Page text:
August 5, 2013 at 4:02 PM #8112
I have just graduated my LPN program and am looking for work here in CT. It is very hard to find a job here. Unless its LTC. or home health. But I have dreds I need to know if I should cut my dreds or be without a job. Something seems fishy.August 5, 2013 at 4:26 PM #8113
Jason Hautala RNMember
LOL … we were just talking about dreds last night 🙂 I would never tell anyone who put the time and effort into getting dreds to cut them off, but realize that some people are more conservative than others … see the thread about tattoos in nursing. We had one employee come to work with a Mohawk one day. Everyone thought it was cool, but about a month later he was instructed to comb it down while at work. There was a big outcry in support of his hair, and eventually he was informed that he could wear the Mohawk at work if he wanted, but I imagine he would not have been hired in the first place if he showed up to his interview with it.
Good luck in finding a job. It’s a shame that some people still look at appearance as opposed to qualifications when hiring … but that is just the way things are. My suggestion is to wear them pulled back into a pony tail on your interview, but bring the topic up yourself instead of letting them think the worse without even having the guts to tell you about it. Tell them that you have dreds and ask if that would be a problem. If it is, let them know you would be willing to wear your hair pulled back or to cover it with a surgical cap while on duty. Let them know you are flexible with complying with their dress code.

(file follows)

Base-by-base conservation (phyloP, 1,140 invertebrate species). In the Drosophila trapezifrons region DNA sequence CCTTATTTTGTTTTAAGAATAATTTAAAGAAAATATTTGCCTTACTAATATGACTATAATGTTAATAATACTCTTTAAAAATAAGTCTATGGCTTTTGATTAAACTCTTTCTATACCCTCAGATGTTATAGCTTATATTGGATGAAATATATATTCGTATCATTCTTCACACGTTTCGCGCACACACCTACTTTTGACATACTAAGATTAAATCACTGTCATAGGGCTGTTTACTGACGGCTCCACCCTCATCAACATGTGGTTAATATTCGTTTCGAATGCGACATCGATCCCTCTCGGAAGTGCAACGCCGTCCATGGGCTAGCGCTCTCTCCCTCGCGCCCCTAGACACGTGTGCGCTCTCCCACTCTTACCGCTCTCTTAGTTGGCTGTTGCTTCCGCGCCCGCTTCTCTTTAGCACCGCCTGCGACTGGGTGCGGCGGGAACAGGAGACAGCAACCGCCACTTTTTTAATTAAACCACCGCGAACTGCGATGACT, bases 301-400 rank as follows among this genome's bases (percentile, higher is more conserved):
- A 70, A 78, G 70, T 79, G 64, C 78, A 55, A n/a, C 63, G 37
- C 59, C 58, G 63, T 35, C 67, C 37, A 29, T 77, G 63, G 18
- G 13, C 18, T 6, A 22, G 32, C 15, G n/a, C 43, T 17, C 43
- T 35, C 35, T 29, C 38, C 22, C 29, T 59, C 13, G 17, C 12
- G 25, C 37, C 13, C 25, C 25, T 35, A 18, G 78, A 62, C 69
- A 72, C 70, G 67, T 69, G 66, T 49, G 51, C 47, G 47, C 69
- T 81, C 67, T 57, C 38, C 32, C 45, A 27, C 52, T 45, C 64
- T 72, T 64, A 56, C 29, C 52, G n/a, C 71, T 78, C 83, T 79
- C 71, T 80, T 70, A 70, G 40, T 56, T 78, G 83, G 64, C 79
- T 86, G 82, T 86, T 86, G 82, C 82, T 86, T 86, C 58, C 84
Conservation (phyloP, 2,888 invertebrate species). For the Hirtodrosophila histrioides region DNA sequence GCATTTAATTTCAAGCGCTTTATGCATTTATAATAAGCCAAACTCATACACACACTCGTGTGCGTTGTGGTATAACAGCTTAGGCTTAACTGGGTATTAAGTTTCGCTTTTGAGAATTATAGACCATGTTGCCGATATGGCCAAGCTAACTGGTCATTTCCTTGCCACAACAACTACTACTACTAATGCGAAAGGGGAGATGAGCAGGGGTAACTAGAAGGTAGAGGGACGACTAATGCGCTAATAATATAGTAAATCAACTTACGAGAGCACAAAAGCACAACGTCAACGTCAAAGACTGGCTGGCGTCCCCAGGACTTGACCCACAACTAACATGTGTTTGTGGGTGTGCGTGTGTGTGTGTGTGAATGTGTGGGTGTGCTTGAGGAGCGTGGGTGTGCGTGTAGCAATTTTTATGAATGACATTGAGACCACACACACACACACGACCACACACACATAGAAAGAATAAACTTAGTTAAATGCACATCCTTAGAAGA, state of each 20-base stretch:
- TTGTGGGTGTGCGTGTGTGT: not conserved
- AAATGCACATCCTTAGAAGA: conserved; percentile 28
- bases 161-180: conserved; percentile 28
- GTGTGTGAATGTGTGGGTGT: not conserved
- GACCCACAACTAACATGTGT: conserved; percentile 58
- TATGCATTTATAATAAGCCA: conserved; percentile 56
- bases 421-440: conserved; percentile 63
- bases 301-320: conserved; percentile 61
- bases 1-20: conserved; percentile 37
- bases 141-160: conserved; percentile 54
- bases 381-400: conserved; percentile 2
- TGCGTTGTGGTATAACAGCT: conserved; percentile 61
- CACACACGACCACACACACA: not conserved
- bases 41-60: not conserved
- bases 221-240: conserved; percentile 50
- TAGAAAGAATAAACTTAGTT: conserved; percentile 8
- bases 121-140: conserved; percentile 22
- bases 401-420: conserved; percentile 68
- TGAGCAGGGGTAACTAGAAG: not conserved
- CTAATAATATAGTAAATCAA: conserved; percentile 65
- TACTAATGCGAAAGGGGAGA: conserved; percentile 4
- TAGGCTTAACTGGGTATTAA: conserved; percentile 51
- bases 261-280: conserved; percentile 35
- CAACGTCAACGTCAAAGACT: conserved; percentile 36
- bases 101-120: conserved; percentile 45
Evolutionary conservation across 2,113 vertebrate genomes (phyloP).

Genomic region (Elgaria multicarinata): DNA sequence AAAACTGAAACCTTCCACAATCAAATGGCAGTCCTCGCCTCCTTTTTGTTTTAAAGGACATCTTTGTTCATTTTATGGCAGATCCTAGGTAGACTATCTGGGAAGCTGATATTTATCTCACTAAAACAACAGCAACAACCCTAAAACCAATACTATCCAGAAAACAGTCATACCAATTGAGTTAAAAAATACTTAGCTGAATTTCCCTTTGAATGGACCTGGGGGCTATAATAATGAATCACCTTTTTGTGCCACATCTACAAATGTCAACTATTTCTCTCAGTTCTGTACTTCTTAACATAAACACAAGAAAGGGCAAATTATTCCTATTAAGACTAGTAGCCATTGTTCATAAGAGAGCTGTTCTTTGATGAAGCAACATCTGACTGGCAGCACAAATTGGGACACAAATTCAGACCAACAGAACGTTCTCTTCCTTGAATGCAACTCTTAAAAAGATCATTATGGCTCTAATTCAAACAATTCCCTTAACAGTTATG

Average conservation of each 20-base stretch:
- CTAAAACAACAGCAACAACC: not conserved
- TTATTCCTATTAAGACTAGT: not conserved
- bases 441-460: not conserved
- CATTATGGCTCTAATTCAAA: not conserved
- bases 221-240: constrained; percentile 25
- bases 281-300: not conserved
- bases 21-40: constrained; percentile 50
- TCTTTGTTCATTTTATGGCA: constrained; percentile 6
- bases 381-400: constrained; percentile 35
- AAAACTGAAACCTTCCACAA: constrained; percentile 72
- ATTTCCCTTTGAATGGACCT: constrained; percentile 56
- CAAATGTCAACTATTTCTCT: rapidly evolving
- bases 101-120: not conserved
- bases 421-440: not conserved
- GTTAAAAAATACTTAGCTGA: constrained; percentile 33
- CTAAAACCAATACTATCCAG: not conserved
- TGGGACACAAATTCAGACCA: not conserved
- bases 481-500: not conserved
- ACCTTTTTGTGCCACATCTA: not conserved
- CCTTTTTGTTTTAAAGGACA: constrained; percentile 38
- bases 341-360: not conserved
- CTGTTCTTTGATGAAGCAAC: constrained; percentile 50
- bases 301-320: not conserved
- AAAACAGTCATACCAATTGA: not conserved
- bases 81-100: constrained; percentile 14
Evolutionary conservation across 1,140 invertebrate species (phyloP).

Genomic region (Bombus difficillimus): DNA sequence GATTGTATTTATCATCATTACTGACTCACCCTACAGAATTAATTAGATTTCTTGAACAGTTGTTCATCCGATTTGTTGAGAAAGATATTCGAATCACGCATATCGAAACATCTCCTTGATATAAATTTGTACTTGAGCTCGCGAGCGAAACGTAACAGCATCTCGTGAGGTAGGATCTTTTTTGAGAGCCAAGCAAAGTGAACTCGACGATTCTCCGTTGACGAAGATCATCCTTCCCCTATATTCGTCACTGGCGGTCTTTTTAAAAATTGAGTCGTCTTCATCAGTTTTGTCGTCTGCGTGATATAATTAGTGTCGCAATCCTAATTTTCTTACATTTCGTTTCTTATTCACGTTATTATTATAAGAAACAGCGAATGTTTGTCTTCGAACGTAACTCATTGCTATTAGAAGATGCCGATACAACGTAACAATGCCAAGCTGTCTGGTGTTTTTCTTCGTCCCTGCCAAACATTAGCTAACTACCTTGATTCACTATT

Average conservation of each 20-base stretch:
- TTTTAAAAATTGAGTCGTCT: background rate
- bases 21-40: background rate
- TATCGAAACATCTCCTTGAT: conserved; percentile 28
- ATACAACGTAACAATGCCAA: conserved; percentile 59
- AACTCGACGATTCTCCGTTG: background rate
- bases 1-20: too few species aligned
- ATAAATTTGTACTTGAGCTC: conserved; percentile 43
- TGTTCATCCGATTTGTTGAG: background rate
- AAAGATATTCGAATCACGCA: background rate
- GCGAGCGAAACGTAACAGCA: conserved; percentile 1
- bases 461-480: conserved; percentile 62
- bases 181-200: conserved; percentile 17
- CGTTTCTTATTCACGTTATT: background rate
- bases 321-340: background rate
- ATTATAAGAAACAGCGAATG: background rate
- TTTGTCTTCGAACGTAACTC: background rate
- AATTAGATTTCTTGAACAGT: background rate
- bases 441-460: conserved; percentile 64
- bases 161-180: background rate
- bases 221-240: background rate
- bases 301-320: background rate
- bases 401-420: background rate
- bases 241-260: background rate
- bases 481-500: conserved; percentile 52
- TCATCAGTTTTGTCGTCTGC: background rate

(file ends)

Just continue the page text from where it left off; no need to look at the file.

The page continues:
It may come to the point in which you decide to cut them off … but I hope not.August 6, 2013 at 10:06 AM #8116
I think it’s obvious that you want to look professional and that includes your clothing, shoes, handbag (if you’re a female), and hair. Dreds can certainly be professional as long as they are neatly pulled back off your face and of course pulled up when participating in patient care (as I think all long hair should be pulled up while administering patient care – and I have LONG hair). Now, I don’t have dreds but one of my fellow graduates in my RN program does and she received a job offer without any problems and is happily working at a LTC facility. There are always going to be people that find a reason to judge someone else but I don’t think your dreds are going to hinder you. Good luck!August 6, 2013 at 10:19 AM #8117
The main thing is look professional and clean. Have your fingernails groomed not painted just regular manicured nails and not a ton of make-up. My cousin is a hiring RN manager for Kaiser Permanente in Orange County California and she gave me the run down of what she looks for when I was a new Grad. I understand the frustrations of preciusg but I think it has nothing to do with your locks. I am an LVN and I am in school working on my BSN right now. The thing that I find most difficult about LVN job hunting is acute care mostly wants someone with atleast 1 year experience. I also found the same to be true out here for LTC. Its tough to get a break when noone wants to give it to you. So I went into HomeHealthCare to fill the void while seeking something more suited towards my desired field.
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